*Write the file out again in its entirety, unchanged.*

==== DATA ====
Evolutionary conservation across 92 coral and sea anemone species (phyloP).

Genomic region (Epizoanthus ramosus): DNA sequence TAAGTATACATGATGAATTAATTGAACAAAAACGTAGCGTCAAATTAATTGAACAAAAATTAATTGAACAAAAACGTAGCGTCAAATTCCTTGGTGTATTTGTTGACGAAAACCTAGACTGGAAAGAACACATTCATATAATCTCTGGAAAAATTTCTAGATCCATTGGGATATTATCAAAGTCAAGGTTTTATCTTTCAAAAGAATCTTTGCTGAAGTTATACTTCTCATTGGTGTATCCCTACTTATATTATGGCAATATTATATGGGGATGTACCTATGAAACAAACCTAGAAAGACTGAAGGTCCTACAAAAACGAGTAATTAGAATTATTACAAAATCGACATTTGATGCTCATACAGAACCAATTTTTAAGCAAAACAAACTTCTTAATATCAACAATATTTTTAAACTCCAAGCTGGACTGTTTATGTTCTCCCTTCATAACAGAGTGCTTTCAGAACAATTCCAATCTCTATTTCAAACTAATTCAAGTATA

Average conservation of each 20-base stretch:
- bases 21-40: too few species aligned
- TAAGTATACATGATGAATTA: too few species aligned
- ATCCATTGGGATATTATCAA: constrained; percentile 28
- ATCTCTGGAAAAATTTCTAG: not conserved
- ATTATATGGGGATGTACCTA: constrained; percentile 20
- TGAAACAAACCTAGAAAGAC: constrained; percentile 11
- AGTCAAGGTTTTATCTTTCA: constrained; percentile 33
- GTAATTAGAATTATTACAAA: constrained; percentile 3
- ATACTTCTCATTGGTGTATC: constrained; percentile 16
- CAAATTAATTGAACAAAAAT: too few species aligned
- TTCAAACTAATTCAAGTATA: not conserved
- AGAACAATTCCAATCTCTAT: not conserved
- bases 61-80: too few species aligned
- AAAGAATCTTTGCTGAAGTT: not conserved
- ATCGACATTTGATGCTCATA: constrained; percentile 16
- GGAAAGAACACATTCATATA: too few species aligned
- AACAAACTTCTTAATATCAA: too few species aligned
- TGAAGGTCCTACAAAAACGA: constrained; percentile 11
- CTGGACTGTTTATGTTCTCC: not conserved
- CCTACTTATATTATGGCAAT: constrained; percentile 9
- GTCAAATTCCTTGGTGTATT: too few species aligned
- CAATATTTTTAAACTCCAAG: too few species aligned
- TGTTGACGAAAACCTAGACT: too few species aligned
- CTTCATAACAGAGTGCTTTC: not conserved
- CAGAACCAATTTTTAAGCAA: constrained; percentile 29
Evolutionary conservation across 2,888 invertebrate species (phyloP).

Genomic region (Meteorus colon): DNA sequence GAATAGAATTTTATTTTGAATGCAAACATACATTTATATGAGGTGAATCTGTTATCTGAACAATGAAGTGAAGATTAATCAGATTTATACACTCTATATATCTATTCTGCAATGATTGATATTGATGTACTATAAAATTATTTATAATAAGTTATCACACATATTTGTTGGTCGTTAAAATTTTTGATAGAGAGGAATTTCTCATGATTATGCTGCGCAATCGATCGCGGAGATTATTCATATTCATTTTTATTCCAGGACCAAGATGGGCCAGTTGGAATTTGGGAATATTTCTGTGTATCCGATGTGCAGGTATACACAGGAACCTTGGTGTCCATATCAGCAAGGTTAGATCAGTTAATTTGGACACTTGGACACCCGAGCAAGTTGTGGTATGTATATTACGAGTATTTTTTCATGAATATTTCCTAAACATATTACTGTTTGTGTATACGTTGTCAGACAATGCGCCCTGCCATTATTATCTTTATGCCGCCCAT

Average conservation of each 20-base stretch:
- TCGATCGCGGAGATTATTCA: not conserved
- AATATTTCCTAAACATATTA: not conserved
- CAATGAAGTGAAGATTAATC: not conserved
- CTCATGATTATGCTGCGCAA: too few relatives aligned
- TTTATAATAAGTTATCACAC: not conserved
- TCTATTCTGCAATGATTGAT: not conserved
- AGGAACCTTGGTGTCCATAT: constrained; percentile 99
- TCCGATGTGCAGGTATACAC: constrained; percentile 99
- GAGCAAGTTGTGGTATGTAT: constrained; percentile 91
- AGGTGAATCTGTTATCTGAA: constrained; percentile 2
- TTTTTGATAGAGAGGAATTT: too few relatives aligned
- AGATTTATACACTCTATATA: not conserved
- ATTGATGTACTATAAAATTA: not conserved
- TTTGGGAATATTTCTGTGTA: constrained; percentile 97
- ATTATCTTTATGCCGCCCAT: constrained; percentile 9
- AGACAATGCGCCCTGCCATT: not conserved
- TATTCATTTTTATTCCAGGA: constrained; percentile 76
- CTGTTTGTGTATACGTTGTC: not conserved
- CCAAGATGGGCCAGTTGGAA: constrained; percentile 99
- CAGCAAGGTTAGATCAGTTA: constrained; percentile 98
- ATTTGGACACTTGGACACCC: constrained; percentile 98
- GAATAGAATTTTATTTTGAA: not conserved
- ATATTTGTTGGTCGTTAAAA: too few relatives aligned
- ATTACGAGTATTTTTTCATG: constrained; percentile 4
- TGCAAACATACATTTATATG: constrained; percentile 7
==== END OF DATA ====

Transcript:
Evolutionary conservation across 92 coral and sea anemone species (phyloP).

Genomic region (Epizoanthus ramosus): DNA sequence TAAGTATACATGATGAATTAATTGAACAAAAACGTAGCGTCAAATTAATTGAACAAAAATTAATTGAACAAAAACGTAGCGTCAAATTCCTTGGTGTATTTGTTGACGAAAACCTAGACTGGAAAGAACACATTCATATAATCTCTGGAAAAATTTCTAGATCCATTGGGATATTATCAAAGTCAAGGTTTTATCTTTCAAAAGAATCTTTGCTGAAGTTATACTTCTCATTGGTGTATCCCTACTTATATTATGGCAATATTATATGGGGATGTACCTATGAAACAAACCTAGAAAGACTGAAGGTCCTACAAAAACGAGTAATTAGAATTATTACAAAATCGACATTTGATGCTCATACAGAACCAATTTTTAAGCAAAACAAACTTCTTAATATCAACAATATTTTTAAACTCCAAGCTGGACTGTTTATGTTCTCCCTTCATAACAGAGTGCTTTCAGAACAATTCCAATCTCTATTTCAAACTAATTCAAGTATA

Average conservation of each 20-base stretch:
- bases 21-40: too few species aligned
- TAAGTATACATGATGAATTA: too few species aligned
- ATCCATTGGGATATTATCAA: constrained; percentile 28
- ATCTCTGGAAAAATTTCTAG: not conserved
- ATTATATGGGGATGTACCTA: constrained; percentile 20
- TGAAACAAACCTAGAAAGAC: constrained; percentile 11
- AGTCAAGGTTTTATCTTTCA: constrained; percentile 33
- GTAATTAGAATTATTACAAA: constrained; percentile 3
- ATACTTCTCATTGGTGTATC: constrained; percentile 16
- CAAATTAATTGAACAAAAAT: too few species aligned
- TTCAAACTAATTCAAGTATA: not conserved
- AGAACAATTCCAATCTCTAT: not conserved
- bases 61-80: too few species aligned
- AAAGAATCTTTGCTGAAGTT: not conserved
- ATCGACATTTGATGCTCATA: constrained; percentile 16
- GGAAAGAACACATTCATATA: too few species aligned
- AACAAACTTCTTAATATCAA: too few species aligned
- TGAAGGTCCTACAAAAACGA: constrained; percentile 11
- CTGGACTGTTTATGTTCTCC: not conserved
- CCTACTTATATTATGGCAAT: constrained; percentile 9
- GTCAAATTCCTTGGTGTATT: too few species aligned
- CAATATTTTTAAACTCCAAG: too few species aligned
- TGTTGACGAAAACCTAGACT: too few species aligned
- CTTCATAACAGAGTGCTTTC: not conserved
- CAGAACCAATTTTTAAGCAA: constrained; percentile 29
Evolutionary conservation across 2,888 invertebrate species (phyloP).

Genomic region (Meteorus colon): DNA sequence GAATAGAATTTTATTTTGAATGCAAACATACATTTATATGAGGTGAATCTGTTATCTGAACAATGAAGTGAAGATTAATCAGATTTATACACTCTATATATCTATTCTGCAATGATTGATATTGATGTACTATAAAATTATTTATAATAAGTTATCACACATATTTGTTGGTCGTTAAAATTTTTGATAGAGAGGAATTTCTCATGATTATGCTGCGCAATCGATCGCGGAGATTATTCATATTCATTTTTATTCCAGGACCAAGATGGGCCAGTTGGAATTTGGGAATATTTCTGTGTATCCGATGTGCAGGTATACACAGGAACCTTGGTGTCCATATCAGCAAGGTTAGATCAGTTAATTTGGACACTTGGACACCCGAGCAAGTTGTGGTATGTATATTACGAGTATTTTTTCATGAATATTTCCTAAACATATTACTGTTTGTGTATACGTTGTCAGACAATGCGCCCTGCCATTATTATCTTTATGCCGCCCAT

Average conservation of each 20-base stretch:
- TCGATCGCGGAGATTATTCA: not conserved
- AATATTTCCTAAACATATTA: not conserved
- CAATGAAGTGAAGATTAATC: not conserved
- CTCATGATTATGCTGCGCAA: too few relatives aligned
- TTTATAATAAGTTATCACAC: not conserved
- TCTATTCTGCAATGATTGAT: not conserved
- AGGAACCTTGGTGTCCATAT: constrained; percentile 99
- TCCGATGTGCAGGTATACAC: constrained; percentile 99
- GAGCAAGTTGTGGTATGTAT: constrained; percentile 91
- AGGTGAATCTGTTATCTGAA: constrained; percentile 2
- TTTTTGATAGAGAGGAATTT: too few relatives aligned
- AGATTTATACACTCTATATA: not conserved
- ATTGATGTACTATAAAATTA: not conserved
- TTTGGGAATATTTCTGTGTA: constrained; percentile 97
- ATTATCTTTATGCCGCCCAT: constrained; percentile 9
- AGACAATGCGCCCTGCCATT: not conserved
- TATTCATTTTTATTCCAGGA: constrained; percentile 76
- CTGTTTGTGTATACGTTGTC: not conserved
- CCAAGATGGGCCAGTTGGAA: constrained; percentile 99
- CAGCAAGGTTAGATCAGTTA: constrained; percentile 98
- ATTTGGACACTTGGACACCC: constrained; percentile 98
- GAATAGAATTTTATTTTGAA: not conserved
- ATATTTGTTGGTCGTTAAAA: too few relatives aligned
- ATTACGAGTATTTTTTCATG: constrained; percentile 4
- TGCAAACATACATTTATATG: constrained; percentile 7